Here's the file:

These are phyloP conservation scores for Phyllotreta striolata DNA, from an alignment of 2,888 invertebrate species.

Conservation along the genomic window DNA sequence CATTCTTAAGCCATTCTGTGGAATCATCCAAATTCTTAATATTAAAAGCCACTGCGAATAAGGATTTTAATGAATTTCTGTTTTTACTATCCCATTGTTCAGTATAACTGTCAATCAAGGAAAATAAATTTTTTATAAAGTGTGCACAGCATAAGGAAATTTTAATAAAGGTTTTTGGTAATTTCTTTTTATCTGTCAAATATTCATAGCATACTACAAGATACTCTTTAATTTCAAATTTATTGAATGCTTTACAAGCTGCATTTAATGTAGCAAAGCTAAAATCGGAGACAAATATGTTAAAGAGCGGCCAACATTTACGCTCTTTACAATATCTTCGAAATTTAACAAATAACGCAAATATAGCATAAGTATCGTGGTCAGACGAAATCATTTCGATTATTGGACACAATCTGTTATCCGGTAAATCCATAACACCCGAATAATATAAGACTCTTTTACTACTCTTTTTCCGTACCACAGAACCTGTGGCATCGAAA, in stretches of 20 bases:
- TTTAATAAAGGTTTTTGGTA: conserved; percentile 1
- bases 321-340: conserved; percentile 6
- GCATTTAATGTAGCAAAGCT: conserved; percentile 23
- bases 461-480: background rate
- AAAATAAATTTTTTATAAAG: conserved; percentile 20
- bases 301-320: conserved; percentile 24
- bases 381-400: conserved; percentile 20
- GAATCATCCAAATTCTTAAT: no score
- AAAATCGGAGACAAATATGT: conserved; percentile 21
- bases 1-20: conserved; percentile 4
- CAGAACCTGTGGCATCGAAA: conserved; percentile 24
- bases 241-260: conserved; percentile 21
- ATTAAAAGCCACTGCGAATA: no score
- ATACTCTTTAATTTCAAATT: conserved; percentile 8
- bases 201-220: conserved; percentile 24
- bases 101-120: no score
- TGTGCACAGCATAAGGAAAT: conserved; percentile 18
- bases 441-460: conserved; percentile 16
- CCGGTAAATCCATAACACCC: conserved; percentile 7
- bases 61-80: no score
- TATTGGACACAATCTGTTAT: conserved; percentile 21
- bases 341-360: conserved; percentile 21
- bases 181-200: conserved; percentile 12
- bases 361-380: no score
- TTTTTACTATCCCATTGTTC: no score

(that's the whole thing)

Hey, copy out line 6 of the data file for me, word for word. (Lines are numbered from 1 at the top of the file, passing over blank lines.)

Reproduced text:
- bases 461-480: background rate